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Discuss Why does the UK use rings for sockets? in the Electrical Wiring, Theories and Regulations area at ElectriciansForums.net

I seem to have started a bit of a discussion on this point, with nicebutdim and his sycophant DPG, but as you become more mature you find that trays are a convenient thing to use when you wish to eat in comfort in the living room watching the TV, the children have moved out and you do what you want rather than panda to your wants or your aspiration's for them.

Flippant or not my comment re "Kitchen Designers" being an oxymoron was a genuine comment, the design of a kitchen layout is one of the easiest things to do, if you can draw and work to scale, if that is too difficult for some then so be it, be in awe of those that can.

I think you're giving me too much credit by implying that anyone might care about my opinions.

Getting back on track, the point I was making is that those guys need to turn out work to a certain aesthetic and practical standard. While customers will make all manner of requests that need to be accomodated, it's unlikely that many will request space for sockets inbetween appliances - furthermore, if this inclusion was suggested to those customers, I suspect the vast majority would dismiss the idea out of hand. I'm not in awe of kitchen designers, but simply recognise the fact that they're serving customers and, while they can suggest various ideas, can not force those customers into anything that isn't a legal requirement.

To put it another way; if I'd suggested that our recent kitchen had incorporated a tray space, I can assure you that Mrs nicebutdim would have made herself very clear in explaining that nothing of the sort would be a part of her new kitchen.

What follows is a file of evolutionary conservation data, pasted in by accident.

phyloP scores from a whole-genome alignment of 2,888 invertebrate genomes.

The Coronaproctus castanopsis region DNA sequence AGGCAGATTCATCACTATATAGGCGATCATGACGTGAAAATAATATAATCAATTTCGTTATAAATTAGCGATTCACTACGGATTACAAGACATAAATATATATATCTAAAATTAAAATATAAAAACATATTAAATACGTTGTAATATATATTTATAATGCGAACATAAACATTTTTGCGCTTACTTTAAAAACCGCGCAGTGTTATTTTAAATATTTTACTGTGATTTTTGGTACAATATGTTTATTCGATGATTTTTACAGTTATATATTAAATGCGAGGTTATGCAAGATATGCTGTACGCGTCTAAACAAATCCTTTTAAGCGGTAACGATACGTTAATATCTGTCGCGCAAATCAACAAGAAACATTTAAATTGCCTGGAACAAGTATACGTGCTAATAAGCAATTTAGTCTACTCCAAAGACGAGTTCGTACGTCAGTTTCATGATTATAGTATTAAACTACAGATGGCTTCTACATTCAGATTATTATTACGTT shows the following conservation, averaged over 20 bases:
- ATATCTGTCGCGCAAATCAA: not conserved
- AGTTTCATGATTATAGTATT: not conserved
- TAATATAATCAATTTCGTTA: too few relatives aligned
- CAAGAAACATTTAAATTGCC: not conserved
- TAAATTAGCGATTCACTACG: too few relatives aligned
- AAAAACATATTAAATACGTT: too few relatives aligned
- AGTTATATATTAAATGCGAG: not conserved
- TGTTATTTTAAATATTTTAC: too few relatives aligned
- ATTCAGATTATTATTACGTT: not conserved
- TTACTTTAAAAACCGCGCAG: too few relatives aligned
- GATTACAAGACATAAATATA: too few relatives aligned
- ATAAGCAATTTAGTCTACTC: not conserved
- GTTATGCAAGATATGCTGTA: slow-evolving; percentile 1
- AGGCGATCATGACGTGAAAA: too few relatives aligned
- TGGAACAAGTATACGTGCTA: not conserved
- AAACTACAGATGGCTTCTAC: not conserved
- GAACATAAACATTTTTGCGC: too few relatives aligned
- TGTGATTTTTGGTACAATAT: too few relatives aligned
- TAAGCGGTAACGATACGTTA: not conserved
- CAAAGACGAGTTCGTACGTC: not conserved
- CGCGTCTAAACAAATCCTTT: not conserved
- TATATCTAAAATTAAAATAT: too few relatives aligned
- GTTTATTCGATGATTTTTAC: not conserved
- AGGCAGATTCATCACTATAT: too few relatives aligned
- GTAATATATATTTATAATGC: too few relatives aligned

pc1966

Esteemed
Arms
Supporter
My own view on fitted kitchens is the concern that once an appliance dies you can't get a replacement that fits the "fitted" hole. In my own case i have very limited depth for the washing machine and recently found only 2-3 models out of 100+ on most sites would fit. Same issue with the fridge/freezer, NEF stopped making that size years ago so I had to get creative with the jigsaw to fit something else :(

Maybe not a concern for those who feel an "upgrade" is needed every 5 years, but for a tight-wad like myself I want to use the same layout for decades!
 

Mike Johnson

-
Esteemed
Arms
The sliding tray space with door I have incorporated into our kitchen design in France, is also used to house the many cutting boards we have, it is so convenient I can't see us doing without it, cleans up the kitchen worktops and stops us have to search for a cutting board.
 

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My own view on fitted kitchens is the concern that once an appliance dies you can't get a replacement that fits the "fitted" hole. In my own case i have very limited depth for the washing machine and recently found only 2-3 models out of 100+ on most sites would fit. Same issue with the fridge/freezer, NEF stopped making that size years ago so I had to get creative with the jigsaw to fit something else :(